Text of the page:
This month I had the opportunity to meet in person Alyvix’ founder. Therefore I thought… Why not asking him some questions about Ayvix’ technological change? So here we are 🙂

 

Can you briefly summarize yourself?

Hi everyone, I’m Alan Pipitone and I’m 33 years old. In 2014, when I moved to Lugano, I decided to create the Violet Atom, which has the primary purpose of providing consultancy applied to the world of robotics and automation. If I should define myself, I’d use the word “researcher”, because I love keeping myself up-to-date. I love reading about new technologies, attending courses on programming languages, robotics, electronics, Artificial Intelligence, Machine Learning.

 

How did you get the idea that led you to “create” Alyvix?

Back then, I was working as a system engineer in an oil company. One of my main activities was to verify the correct functioning of the business-critical applications (CAD, ERP systems, etc.). We used to have Nagios and other monitoring systems to check servers’ status (CPU, RAM, and so on).

Those checks and monitoring activities weren’t enough, though.

Employees often occurred in error pages, even if checks didn’t find any anomaly. In that time, I was approaching and particularly fascinated by computer vision. Therefore, I had an idea: simulating the human eyesight – that is creating a software able to see what is happening on the computer screen and to interact with it and to send alarms when what we expect to appear on the screen doesn’t.

A while back, I attended an IT conference in Bolzano, where I met Georg Kostner, System Integration Business Unit Manager at Würth Phoenix. I decided to write him an email to talk about my project. This was the beginning of Alyvix.

 

How would you describe Alyvix’ technological change during these years?

Well, I think that its technological growth is definitely positive.

In the beginning, Alyvix was written in C++. It didn’t exist a frontend and test cases were executed thanks to XML files duly compiled. Subsequently, I tried other programming languages. In the end, I chose to use Python for its ease of use and its great potential. I modify an opensource editor to let users write test cases directly in Python, offering utilities in order to automatically create code snippets that used Alyvix’ features. Then, I added to Alyvix’ core an OCR (Optical Character Recognition), which recognized text from screenshots captured by Alyvix.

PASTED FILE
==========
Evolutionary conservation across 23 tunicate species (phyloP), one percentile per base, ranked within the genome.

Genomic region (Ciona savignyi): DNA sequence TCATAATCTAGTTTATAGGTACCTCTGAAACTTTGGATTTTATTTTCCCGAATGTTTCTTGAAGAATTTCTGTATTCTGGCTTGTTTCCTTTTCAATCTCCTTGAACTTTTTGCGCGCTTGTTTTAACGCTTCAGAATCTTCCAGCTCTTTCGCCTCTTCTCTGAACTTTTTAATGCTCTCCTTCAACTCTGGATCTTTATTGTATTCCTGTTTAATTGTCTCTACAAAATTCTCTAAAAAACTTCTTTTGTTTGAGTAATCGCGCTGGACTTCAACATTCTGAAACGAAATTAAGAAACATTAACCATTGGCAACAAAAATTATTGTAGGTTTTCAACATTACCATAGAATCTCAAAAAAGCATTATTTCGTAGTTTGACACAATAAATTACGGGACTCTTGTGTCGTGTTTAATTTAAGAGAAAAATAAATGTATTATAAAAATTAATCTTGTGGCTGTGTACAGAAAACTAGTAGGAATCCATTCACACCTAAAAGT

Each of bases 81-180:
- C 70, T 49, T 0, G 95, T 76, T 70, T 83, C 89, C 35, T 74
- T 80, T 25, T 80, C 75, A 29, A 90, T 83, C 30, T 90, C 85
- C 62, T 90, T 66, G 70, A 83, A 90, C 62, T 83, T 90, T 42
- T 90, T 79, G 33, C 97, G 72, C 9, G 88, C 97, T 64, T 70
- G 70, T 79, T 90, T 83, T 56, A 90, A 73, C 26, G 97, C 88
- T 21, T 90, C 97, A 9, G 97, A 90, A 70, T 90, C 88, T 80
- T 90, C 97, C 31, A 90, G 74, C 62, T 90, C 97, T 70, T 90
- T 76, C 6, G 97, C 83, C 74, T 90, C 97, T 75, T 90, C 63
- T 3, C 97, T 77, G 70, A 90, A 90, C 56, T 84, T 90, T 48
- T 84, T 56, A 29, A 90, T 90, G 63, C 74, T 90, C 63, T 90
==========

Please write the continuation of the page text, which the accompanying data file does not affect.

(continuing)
Now Alyvix uses a new editor, which allows users building test cases simply interacting with the computer screen and compiling a table with the right logic flow. Moreover, it has been improved also the measurement system, which is more precise and needs fewer hardware resources than ever.

This is a simple example of the entire test case creation process:

 

But…. There is still a lot to do!

In fact, future releases are going to be particularly interesting and disruptive. Alyvix’ roadmap envisages lots of important changes, which you are going to discover if you stay tuned 😉

The most important news is that Alyvix can be used as a standalone tool by the end of summer (at least the first version). This means that you won’t need a monitoring system to schedule Alyvix test cases anymore.

 

Is Alyvix a scalable system able to face future challenges?

Yes. We are working on new machine learning algorithms to improve Alyvix’ core and, as said before, on a new editor to make easier to write a test case. As for scalability, we are working on a system to distribute and automatically synchronize test cases on more probes. Therefore, it’s not a problem to manage lots of probes and test cases.